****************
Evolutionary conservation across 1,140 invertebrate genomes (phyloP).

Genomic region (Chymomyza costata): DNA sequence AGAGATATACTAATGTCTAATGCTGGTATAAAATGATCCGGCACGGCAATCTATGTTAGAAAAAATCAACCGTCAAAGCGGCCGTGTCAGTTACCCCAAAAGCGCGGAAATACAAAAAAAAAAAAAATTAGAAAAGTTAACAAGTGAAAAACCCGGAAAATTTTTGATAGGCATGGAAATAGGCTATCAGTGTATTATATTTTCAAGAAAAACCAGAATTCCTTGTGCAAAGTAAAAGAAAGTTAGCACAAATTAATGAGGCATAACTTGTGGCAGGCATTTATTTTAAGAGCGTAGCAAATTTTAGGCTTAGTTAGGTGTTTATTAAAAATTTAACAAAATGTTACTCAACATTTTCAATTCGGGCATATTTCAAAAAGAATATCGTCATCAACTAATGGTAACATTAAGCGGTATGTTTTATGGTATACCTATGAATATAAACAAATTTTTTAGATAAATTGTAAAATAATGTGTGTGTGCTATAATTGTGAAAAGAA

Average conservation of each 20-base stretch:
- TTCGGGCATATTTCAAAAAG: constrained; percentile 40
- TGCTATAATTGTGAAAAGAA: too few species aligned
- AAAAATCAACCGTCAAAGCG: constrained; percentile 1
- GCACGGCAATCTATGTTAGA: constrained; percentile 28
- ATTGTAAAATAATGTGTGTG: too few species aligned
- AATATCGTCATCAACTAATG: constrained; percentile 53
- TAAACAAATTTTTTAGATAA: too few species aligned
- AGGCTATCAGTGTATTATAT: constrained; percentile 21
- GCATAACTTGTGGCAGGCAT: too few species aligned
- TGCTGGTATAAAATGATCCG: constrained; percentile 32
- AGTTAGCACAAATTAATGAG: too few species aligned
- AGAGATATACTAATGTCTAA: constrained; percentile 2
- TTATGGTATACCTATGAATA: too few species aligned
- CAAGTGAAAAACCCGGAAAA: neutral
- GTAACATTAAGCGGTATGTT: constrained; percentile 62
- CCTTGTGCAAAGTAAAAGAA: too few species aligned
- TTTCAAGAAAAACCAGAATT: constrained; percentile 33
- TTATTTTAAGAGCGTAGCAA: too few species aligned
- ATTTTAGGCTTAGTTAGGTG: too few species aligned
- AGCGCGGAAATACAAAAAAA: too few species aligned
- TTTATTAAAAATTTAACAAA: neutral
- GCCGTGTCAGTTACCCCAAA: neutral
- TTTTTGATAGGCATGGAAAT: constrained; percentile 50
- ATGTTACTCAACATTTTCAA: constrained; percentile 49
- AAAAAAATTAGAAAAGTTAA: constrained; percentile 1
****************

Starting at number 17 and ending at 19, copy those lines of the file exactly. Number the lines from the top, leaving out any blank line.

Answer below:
- CAAGTGAAAAACCCGGAAAA: neutral
- GTAACATTAAGCGGTATGTT: constrained; percentile 62
- CCTTGTGCAAAGTAAAAGAA: too few species aligned